Series 3 began with 8.69 million, at that time the most-watched episode of the programme so far. The rest of the series was, on average, the most watched to date, with consolidated figures of over 8 million for every episode. Episode 5 later surpassed the viewing figures for the premiere, receiving a consolidated figure of 8.84 million. Series 4 premiered with an overnight rating of 6.9 million, the same as the premiere of series 2. However, consolidated figures showed that it was in fact the most-watched episode of the programme to date, with 8.92 million tuning in, and it was the second most-watched program of the week in the UK. Later the same series, episodes 4 and 7 both surpassed 7 million viewers in overnight figures, the first episodes to do so. Episode 7 also was the first episode to surpass 9 million in consolidated figures. However, figures for the finale took a significant downturn, receiving 8.31 million viewers; it lost 800,000 viewers from the previous episode, became the least-watched episode of the series and had fewer viewers than the previous series finale.
The series has received mixed reviews from critics, with most criticism (as noted above) directed towards its formulaic structure. The first series was praised for its refreshing style and setting. Kris Marshall's introduction at the start of series 3 was particularly well received, with Rebecca Smith of The Daily Telegraph citing Marshall as a "winning addition" to the cast. The series 4 premiere was described as "a little piece of escapism" and was generally praised. Mark Monahan of The Daily Telegraph criticised the laid-back tone of the series, calling it too methodical with nothing unique about it besides the setting.
Red Planet Pictures was nominated for, and won, the "Diversity in a Drama Production Award" for Death In Paradise. Sara Martins, Danny John-Jules, Don Warrington and Tobi Bakare collected the award at a ceremony supported by the BBC and ITV that took place on 15 February 2015.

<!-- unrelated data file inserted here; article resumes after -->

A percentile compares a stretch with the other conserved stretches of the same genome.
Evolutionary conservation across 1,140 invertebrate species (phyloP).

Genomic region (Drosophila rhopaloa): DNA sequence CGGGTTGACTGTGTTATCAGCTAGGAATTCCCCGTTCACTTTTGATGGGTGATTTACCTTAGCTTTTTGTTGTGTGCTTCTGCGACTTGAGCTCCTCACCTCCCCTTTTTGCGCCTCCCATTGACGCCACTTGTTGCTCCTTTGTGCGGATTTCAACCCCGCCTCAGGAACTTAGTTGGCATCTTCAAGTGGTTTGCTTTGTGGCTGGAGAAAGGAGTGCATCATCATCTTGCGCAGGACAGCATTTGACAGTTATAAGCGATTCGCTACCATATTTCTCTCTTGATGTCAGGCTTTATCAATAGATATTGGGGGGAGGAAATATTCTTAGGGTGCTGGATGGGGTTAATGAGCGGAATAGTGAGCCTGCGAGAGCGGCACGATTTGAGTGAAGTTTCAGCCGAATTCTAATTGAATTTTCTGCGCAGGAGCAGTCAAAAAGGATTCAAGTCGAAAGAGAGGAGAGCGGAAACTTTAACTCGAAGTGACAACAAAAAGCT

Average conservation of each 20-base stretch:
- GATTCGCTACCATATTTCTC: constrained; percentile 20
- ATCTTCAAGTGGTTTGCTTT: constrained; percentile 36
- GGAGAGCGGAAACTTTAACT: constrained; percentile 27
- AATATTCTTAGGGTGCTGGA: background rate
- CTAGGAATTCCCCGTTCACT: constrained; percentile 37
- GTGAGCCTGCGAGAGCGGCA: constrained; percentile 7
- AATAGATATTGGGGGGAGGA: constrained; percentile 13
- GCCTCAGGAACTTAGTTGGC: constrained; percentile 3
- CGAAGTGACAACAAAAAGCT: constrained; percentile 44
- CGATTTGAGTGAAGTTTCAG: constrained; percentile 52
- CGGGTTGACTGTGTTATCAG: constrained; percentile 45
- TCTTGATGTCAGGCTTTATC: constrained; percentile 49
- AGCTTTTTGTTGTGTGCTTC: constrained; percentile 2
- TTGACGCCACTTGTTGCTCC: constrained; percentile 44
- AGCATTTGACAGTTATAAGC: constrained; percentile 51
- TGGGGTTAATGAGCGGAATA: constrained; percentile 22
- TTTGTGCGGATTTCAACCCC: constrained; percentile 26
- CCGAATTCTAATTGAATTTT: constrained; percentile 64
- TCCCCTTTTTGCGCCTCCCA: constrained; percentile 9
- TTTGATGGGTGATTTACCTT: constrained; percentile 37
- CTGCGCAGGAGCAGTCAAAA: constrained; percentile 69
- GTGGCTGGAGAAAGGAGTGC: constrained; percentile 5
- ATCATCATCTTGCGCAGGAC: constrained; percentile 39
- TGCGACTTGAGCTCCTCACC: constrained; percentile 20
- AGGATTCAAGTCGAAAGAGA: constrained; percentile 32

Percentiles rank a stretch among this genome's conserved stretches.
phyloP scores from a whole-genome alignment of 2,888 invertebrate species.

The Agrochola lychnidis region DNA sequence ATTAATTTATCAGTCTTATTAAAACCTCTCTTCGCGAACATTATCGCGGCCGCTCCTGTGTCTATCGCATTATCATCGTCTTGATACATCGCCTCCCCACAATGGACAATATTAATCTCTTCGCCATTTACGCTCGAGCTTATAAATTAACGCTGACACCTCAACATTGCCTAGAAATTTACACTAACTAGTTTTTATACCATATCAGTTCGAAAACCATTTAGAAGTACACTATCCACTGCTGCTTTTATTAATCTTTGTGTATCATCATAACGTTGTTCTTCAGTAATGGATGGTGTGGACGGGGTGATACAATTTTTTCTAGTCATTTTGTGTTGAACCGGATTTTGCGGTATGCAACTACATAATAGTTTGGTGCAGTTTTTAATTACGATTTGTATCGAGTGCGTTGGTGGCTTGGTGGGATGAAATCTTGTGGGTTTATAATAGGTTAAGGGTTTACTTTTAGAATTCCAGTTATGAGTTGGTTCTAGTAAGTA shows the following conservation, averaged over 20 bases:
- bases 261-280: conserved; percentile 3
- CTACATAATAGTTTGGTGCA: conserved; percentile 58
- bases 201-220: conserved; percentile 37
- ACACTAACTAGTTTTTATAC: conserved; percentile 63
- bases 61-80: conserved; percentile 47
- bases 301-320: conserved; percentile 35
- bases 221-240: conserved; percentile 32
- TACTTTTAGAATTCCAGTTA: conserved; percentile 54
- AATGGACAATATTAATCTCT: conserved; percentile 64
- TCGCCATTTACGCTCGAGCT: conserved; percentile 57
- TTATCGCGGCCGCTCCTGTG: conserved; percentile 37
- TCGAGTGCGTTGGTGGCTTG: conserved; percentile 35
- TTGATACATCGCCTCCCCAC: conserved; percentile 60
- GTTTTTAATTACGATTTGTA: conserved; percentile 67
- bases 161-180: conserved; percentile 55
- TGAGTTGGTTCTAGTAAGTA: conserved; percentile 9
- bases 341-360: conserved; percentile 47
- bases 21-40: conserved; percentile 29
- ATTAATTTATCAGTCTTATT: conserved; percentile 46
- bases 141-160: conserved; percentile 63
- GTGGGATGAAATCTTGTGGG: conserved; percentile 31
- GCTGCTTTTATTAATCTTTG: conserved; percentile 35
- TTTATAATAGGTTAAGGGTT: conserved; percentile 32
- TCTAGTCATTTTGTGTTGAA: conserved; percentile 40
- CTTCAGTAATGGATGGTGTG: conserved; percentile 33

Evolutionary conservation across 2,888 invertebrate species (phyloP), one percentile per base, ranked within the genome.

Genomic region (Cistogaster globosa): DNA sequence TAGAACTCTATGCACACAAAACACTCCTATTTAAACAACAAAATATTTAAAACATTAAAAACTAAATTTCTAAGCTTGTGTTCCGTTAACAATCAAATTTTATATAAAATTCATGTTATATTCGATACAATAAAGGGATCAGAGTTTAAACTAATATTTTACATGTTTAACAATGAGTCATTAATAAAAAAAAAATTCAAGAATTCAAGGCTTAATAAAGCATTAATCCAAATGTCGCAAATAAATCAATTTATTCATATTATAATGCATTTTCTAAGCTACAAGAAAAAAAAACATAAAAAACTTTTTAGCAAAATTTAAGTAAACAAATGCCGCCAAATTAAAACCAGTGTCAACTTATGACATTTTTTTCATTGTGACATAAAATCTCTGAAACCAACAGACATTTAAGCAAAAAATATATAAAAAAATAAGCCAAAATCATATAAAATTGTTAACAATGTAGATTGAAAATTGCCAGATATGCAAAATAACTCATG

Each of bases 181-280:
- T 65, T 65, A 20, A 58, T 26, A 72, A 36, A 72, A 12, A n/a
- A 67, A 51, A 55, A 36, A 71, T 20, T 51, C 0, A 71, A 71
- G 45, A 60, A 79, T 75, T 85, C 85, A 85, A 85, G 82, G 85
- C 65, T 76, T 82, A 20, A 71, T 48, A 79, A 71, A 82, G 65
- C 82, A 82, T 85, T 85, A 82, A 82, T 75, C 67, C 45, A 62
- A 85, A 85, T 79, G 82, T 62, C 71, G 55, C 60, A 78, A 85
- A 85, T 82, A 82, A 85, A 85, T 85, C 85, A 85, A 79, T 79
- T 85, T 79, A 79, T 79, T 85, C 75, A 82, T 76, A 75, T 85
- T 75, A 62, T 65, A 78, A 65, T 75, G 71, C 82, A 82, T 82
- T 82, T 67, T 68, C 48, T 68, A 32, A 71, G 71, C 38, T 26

In the U.K., all series were shown on BBC One. The first series was broadcast in late 2011. The second series was broadcast in January 2013, with subsequent series filling the same January slot; all series were shown in a 9:00–10:00pm slot.
In France the programme is broadcast on France 2.
In the U.S., many, but not all, member stations of PBS broadcast Death In Paradise. Series 1 and 2 were broadcast in the San Francisco Bay Area on KQED Mystery Night in 2013. Series 1 aired in January and February 2013 and series 2 aired in April and May 2013.
In the New England area, WGBH-TV started airing Series 1 and 2 in 2013. Other PBS stations that air the programme as of 2016 include WPBA, WLIW, WTTW, KAET, KUAT and WNED, among others.
All episodes of series 1–4 are available on Netflix for online streaming.
In Australia, recent series have aired nationally on Foxtel within a few hours of their UK release. Series 1–3 were broadcast on ABC One a few months behind original broadcast in the U.K. Generally, this was shown in a 7:30pm Saturday timeslot.
In Canada, all series have been broadcast on BBC Canada on Thursdays at 9:00pm. The last two series have been shown about a month after the BBC One showing.
The theme music is an instrumental version of a Jamaican song from the 1960s, "You're Wondering Now," written by Coxsone Dodd, originally recorded by Andy & Joey in Jamaica. It was later made famous by The Skatalites and in Europe by ska band The Specials and later still by Amy Winehouse as featured on some editions of the deluxe version of her album Back to Black. In the first episode of the third series, the cover version recorded by The Skatalites in 1994 is played at the bar. It appeared on the official Death in Paradise soundtrack, released in January 2015, alongside other music from all 4 series. In the French version, the opening song is "Sunday Shining" by Finley Quaye.
In January 2015, an official soundtrack compiling 26 songs from the first 4 series of the show was released by the BBC. It contains original music for Death in Paradise and already extant tunes.
The creator of the show, Robert Thorogood, signed a three-book deal to write Death in Paradise novels featuring the original characters (D.I. Richard Poole, D.S. Camille Bordey, Officer Dwayne Myers, Sergeant Fidel Best and Comm. Selwyn Patterson). The first of these, A Meditation on Murder (A Death in Paradise novel), was published in January 2015. Early reviews were generally favourable, with the Daily Express in particular being complimentary, giving it four stars. The second book was released in 2016 with the title The Killing of Polly Carter.